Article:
Take trail mix... It is an energetic, "idealized" snack food. This comes primarily from the target populations the manufacturer focuses it is marketing. Other channels for influence include consumers looking for "quick" fixes, such as families looking for fast and fun food. It would be interesting to explore the link marketing of "fast" snack products such as this have on families with young children, and compare this with the influence the product had on the political and behavioral habits and beliefs of the college students consuming it.
Lastly, symbolic systems help us better understand how products are systematically introduced and marketed to consumers. This helps shapes attitudes and beliefs. Also important to note however, as learned in class, is whether societies tend to accept or reject certain items even if marketed well. For example, Roark (2007) noted that in many cultures certain foods or animals are taboo. Consider for a moment what influence this might have on the General Mills snack market, if trail mix or energy and convenience foods were considered "taboo." Given this, one might assume that no matter the types of advertising or merchandising the manufacturer engaged in, it is likely that the product would ultimately fail.
What this field study revealed was that a complex combination of factors influences human behavior and culture. Interactions, behaviors, food selections and economic choices made by manufacturers to produce food products are all impacted by an integrated system. Symbolic relationships exist between all of these components. For an ethnographer to truly understand the meaning of behavior and cultural beliefs, he or she must examine the influence of an object, such as food, in not just one context, but in many contexts. Anthropologists can truly come to understand the history of a culture, and changes globalization and other factors have on the culture being examined when they do this.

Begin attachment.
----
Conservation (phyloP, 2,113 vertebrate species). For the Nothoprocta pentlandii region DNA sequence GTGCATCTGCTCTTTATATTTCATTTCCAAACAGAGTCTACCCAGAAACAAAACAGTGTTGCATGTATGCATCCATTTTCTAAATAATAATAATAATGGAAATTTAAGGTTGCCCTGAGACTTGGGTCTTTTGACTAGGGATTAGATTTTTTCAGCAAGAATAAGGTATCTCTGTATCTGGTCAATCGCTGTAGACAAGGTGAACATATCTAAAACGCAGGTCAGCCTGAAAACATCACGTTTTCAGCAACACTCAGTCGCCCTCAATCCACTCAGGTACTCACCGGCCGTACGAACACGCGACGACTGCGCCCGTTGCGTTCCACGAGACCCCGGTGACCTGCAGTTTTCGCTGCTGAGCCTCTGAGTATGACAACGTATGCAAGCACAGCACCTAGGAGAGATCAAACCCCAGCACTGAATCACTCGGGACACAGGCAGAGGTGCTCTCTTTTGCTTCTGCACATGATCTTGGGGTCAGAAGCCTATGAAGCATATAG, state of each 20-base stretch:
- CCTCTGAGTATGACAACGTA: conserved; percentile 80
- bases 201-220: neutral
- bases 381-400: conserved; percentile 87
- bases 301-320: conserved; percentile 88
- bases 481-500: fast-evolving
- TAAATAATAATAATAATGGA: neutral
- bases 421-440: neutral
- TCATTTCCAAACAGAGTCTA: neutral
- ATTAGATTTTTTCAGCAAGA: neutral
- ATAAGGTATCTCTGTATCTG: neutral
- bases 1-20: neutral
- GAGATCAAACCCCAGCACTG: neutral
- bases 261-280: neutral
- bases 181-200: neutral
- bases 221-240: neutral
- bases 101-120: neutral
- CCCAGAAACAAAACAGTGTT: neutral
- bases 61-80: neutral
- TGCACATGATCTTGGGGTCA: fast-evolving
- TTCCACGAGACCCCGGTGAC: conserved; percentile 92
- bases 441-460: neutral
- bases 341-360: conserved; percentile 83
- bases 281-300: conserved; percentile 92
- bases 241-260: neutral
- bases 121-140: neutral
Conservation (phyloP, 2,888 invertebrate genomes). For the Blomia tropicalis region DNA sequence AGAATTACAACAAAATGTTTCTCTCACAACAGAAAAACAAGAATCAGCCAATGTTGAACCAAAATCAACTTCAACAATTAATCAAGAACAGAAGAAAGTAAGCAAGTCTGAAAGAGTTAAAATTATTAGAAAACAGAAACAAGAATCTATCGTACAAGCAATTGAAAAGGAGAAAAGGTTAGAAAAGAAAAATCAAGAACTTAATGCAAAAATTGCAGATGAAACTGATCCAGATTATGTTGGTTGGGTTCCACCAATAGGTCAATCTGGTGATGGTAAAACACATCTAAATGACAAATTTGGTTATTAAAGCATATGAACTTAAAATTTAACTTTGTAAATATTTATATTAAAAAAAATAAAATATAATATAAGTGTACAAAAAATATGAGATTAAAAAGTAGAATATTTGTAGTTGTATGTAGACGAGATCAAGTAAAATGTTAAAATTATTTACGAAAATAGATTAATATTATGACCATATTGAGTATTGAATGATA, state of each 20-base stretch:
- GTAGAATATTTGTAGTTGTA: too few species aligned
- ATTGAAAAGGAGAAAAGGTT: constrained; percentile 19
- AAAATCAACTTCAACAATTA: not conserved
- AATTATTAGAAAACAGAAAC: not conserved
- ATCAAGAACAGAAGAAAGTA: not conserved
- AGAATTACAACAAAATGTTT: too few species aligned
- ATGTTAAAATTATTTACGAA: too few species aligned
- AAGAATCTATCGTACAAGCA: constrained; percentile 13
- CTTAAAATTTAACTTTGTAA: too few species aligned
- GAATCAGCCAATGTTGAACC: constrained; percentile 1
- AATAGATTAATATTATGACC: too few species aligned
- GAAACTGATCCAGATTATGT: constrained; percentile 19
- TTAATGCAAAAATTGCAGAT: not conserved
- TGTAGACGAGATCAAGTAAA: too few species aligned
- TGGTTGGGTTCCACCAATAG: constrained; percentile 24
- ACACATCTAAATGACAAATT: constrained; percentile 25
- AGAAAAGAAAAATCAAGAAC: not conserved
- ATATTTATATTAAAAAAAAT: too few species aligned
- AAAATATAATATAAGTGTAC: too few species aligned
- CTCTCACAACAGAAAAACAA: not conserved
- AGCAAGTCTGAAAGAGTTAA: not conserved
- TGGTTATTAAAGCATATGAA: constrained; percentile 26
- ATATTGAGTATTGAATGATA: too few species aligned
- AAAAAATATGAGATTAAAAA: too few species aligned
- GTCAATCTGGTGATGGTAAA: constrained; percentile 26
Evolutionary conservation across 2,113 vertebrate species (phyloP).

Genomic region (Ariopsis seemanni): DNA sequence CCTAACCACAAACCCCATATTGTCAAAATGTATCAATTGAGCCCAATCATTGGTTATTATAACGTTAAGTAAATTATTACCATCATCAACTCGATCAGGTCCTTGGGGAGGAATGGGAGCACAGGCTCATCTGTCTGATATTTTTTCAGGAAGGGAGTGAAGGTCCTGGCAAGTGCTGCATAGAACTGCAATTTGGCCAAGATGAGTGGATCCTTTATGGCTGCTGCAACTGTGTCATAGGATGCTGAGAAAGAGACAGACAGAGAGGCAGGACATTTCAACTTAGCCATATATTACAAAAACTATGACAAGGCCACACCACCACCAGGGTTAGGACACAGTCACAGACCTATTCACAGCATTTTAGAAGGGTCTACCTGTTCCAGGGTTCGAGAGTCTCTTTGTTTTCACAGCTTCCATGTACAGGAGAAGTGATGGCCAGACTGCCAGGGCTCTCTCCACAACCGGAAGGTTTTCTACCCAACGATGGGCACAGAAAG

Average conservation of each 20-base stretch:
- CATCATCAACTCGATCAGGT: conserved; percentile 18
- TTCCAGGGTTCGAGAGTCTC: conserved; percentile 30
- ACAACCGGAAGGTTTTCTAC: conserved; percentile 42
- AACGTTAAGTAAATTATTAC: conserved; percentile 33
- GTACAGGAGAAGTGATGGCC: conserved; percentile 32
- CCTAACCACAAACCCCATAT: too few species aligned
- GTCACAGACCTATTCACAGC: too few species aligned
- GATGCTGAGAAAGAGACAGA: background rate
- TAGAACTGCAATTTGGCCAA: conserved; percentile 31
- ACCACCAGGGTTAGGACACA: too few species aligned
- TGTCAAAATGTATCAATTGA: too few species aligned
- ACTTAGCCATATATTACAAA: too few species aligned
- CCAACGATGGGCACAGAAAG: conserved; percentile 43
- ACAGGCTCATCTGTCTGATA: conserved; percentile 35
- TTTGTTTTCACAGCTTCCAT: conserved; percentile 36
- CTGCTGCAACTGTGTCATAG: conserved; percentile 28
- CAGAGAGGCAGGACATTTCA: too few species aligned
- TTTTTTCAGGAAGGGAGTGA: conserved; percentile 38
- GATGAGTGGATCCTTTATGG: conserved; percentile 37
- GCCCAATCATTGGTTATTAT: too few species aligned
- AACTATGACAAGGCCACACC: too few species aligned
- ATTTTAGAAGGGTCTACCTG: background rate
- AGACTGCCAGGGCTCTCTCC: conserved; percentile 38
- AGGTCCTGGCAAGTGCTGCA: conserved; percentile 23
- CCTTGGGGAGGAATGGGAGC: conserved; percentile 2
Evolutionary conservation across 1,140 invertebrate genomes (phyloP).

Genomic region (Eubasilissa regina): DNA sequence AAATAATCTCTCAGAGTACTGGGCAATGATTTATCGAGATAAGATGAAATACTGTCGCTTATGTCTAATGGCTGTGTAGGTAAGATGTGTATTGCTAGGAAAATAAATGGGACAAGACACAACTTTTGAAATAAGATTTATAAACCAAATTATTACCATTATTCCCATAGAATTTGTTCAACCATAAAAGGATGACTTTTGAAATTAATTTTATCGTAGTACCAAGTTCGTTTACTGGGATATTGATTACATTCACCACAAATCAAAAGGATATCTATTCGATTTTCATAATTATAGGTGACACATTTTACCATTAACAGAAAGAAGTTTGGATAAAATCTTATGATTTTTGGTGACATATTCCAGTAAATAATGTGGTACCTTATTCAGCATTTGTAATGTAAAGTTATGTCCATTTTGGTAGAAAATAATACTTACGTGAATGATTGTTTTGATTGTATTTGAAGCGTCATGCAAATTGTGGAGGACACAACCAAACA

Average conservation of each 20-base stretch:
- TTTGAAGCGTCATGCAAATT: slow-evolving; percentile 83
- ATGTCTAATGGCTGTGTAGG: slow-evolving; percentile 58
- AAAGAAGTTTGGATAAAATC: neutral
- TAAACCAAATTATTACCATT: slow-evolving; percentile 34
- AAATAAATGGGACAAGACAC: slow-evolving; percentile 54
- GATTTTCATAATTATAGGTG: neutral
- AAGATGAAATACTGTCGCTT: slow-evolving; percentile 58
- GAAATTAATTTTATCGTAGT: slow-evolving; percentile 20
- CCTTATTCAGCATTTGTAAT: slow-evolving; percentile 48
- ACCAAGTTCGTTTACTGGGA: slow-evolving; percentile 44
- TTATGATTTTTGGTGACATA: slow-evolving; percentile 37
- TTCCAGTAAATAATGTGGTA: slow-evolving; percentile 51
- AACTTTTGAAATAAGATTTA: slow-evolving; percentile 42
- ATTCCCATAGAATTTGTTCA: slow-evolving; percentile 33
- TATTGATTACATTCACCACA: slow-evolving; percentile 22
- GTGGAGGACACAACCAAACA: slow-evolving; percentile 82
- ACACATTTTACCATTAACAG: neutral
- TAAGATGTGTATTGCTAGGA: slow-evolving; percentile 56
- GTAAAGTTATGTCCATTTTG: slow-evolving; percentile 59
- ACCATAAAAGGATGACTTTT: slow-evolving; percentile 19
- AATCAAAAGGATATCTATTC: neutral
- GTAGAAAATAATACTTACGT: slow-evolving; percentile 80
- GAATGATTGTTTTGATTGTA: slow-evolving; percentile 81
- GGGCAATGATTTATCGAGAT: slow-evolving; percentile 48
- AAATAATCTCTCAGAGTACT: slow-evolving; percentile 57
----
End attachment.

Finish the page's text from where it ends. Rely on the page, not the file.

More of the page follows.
A found most interesting about this study the first part of the assignment, the ritualistic food observations. In this setting, given the limited number of participants, it is difficult to judge whether the behaviors demonstrated were unique to students, or behaviors that are deeply ingrained and the result of gender or even biologically-based factors.
To help better understand the patterns of behavior I observed, including the seeming "patriarchal" hierarchy of conversation and behaviors noticed I would have to observe the same students in multiple settings. Some questions to ask might include, "How would the females interact in a group of their peers, women only?" Also interesting would be an assessment of whether behaviors and interactions changed when group members met, conversed and ate with their family members compared with their peers. It is likely under these different environments I would notice distinct changes in behavior, though it is possible behaviors would remain the same. This would suggest that behaviors are more deeply ingrained than I initially believed.
The research conducted in class suggests that while subtle differences may be present in different social settings, largely people tend to act and react in similar ways if brought up in similar cultures. Given this, I might assume that gender does indeed play a significant role on one's actions and behaviors. Secondary to this would be the influence of economical or political factors, including commodity chain analysis or the manner in which producers marketed and packaged their products to sell to consumers.
This study has helped me better understand how ethnographic analysis is conducted, and how influential field work assignments can be to understanding complex human behaviors and the interplay between behavior, societal norms and even environmental factors.